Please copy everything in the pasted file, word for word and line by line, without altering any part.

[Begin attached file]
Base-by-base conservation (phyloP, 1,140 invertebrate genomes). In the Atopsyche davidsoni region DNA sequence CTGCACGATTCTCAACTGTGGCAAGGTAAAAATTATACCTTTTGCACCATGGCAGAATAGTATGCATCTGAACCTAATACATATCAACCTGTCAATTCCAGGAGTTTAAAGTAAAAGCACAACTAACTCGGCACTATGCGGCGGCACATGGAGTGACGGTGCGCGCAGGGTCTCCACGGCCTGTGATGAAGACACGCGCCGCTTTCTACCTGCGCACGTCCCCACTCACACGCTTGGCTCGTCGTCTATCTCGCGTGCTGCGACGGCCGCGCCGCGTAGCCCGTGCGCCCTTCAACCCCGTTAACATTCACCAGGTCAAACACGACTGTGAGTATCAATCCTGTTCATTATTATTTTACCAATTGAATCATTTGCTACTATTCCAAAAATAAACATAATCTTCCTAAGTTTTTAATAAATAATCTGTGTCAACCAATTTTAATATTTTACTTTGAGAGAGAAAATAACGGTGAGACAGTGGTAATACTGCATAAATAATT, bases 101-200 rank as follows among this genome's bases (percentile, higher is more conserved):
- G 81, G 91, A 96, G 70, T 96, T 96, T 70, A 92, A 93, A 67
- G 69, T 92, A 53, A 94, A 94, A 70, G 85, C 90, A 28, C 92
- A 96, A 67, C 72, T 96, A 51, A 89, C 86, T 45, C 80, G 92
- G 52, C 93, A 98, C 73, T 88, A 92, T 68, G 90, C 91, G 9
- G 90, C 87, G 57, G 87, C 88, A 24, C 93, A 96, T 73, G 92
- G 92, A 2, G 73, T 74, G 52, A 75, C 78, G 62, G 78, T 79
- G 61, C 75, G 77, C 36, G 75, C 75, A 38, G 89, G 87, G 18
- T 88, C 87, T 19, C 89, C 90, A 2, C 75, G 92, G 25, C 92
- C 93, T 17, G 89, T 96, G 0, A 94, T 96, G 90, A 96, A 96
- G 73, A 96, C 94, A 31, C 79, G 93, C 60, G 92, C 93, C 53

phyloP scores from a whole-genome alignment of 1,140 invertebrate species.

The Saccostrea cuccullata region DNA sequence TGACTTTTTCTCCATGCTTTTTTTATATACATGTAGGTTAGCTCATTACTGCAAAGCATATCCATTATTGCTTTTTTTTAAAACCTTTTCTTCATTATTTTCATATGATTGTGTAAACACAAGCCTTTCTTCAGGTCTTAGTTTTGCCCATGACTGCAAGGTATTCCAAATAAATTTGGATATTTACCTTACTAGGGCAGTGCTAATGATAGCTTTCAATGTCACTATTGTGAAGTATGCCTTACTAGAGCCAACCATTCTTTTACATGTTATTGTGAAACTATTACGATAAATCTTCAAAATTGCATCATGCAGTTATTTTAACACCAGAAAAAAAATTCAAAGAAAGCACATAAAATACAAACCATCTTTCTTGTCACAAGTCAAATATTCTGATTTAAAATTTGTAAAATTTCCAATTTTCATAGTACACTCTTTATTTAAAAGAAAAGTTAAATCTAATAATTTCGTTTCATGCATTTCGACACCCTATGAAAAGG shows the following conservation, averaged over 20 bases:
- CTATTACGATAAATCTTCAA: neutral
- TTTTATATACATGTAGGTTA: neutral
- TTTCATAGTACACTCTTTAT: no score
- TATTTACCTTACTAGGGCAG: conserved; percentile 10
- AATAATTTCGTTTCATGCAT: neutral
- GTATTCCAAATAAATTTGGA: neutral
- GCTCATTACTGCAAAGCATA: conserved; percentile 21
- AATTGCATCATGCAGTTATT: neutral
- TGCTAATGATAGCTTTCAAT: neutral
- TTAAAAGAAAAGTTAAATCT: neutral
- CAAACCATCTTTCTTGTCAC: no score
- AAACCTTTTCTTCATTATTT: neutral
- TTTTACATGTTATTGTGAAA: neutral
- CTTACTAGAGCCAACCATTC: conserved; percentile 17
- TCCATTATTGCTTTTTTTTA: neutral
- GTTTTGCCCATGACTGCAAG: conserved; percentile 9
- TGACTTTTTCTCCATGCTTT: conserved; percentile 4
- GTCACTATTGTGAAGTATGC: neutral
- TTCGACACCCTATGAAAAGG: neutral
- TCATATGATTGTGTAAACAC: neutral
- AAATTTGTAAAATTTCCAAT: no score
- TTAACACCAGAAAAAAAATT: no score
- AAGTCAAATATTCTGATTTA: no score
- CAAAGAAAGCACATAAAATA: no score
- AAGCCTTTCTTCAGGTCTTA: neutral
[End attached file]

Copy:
Base-by-base conservation (phyloP, 1,140 invertebrate genomes). In the Atopsyche davidsoni region DNA sequence CTGCACGATTCTCAACTGTGGCAAGGTAAAAATTATACCTTTTGCACCATGGCAGAATAGTATGCATCTGAACCTAATACATATCAACCTGTCAATTCCAGGAGTTTAAAGTAAAAGCACAACTAACTCGGCACTATGCGGCGGCACATGGAGTGACGGTGCGCGCAGGGTCTCCACGGCCTGTGATGAAGACACGCGCCGCTTTCTACCTGCGCACGTCCCCACTCACACGCTTGGCTCGTCGTCTATCTCGCGTGCTGCGACGGCCGCGCCGCGTAGCCCGTGCGCCCTTCAACCCCGTTAACATTCACCAGGTCAAACACGACTGTGAGTATCAATCCTGTTCATTATTATTTTACCAATTGAATCATTTGCTACTATTCCAAAAATAAACATAATCTTCCTAAGTTTTTAATAAATAATCTGTGTCAACCAATTTTAATATTTTACTTTGAGAGAGAAAATAACGGTGAGACAGTGGTAATACTGCATAAATAATT, bases 101-200 rank as follows among this genome's bases (percentile, higher is more conserved):
- G 81, G 91, A 96, G 70, T 96, T 96, T 70, A 92, A 93, A 67
- G 69, T 92, A 53, A 94, A 94, A 70, G 85, C 90, A 28, C 92
- A 96, A 67, C 72, T 96, A 51, A 89, C 86, T 45, C 80, G 92
- G 52, C 93, A 98, C 73, T 88, A 92, T 68, G 90, C 91, G 9
- G 90, C 87, G 57, G 87, C 88, A 24, C 93, A 96, T 73, G 92
- G 92, A 2, G 73, T 74, G 52, A 75, C 78, G 62, G 78, T 79
- G 61, C 75, G 77, C 36, G 75, C 75, A 38, G 89, G 87, G 18
- T 88, C 87, T 19, C 89, C 90, A 2, C 75, G 92, G 25, C 92
- C 93, T 17, G 89, T 96, G 0, A 94, T 96, G 90, A 96, A 96
- G 73, A 96, C 94, A 31, C 79, G 93, C 60, G 92, C 93, C 53

phyloP scores from a whole-genome alignment of 1,140 invertebrate species.

The Saccostrea cuccullata region DNA sequence TGACTTTTTCTCCATGCTTTTTTTATATACATGTAGGTTAGCTCATTACTGCAAAGCATATCCATTATTGCTTTTTTTTAAAACCTTTTCTTCATTATTTTCATATGATTGTGTAAACACAAGCCTTTCTTCAGGTCTTAGTTTTGCCCATGACTGCAAGGTATTCCAAATAAATTTGGATATTTACCTTACTAGGGCAGTGCTAATGATAGCTTTCAATGTCACTATTGTGAAGTATGCCTTACTAGAGCCAACCATTCTTTTACATGTTATTGTGAAACTATTACGATAAATCTTCAAAATTGCATCATGCAGTTATTTTAACACCAGAAAAAAAATTCAAAGAAAGCACATAAAATACAAACCATCTTTCTTGTCACAAGTCAAATATTCTGATTTAAAATTTGTAAAATTTCCAATTTTCATAGTACACTCTTTATTTAAAAGAAAAGTTAAATCTAATAATTTCGTTTCATGCATTTCGACACCCTATGAAAAGG shows the following conservation, averaged over 20 bases:
- CTATTACGATAAATCTTCAA: neutral
- TTTTATATACATGTAGGTTA: neutral
- TTTCATAGTACACTCTTTAT: no score
- TATTTACCTTACTAGGGCAG: conserved; percentile 10
- AATAATTTCGTTTCATGCAT: neutral
- GTATTCCAAATAAATTTGGA: neutral
- GCTCATTACTGCAAAGCATA: conserved; percentile 21
- AATTGCATCATGCAGTTATT: neutral
- TGCTAATGATAGCTTTCAAT: neutral
- TTAAAAGAAAAGTTAAATCT: neutral
- CAAACCATCTTTCTTGTCAC: no score
- AAACCTTTTCTTCATTATTT: neutral
- TTTTACATGTTATTGTGAAA: neutral
- CTTACTAGAGCCAACCATTC: conserved; percentile 17
- TCCATTATTGCTTTTTTTTA: neutral
- GTTTTGCCCATGACTGCAAG: conserved; percentile 9
- TGACTTTTTCTCCATGCTTT: conserved; percentile 4
- GTCACTATTGTGAAGTATGC: neutral
- TTCGACACCCTATGAAAAGG: neutral
- TCATATGATTGTGTAAACAC: neutral
- AAATTTGTAAAATTTCCAAT: no score
- TTAACACCAGAAAAAAAATT: no score
- AAGTCAAATATTCTGATTTA: no score
- CAAAGAAAGCACATAAAATA: no score
- AAGCCTTTCTTCAGGTCTTA: neutral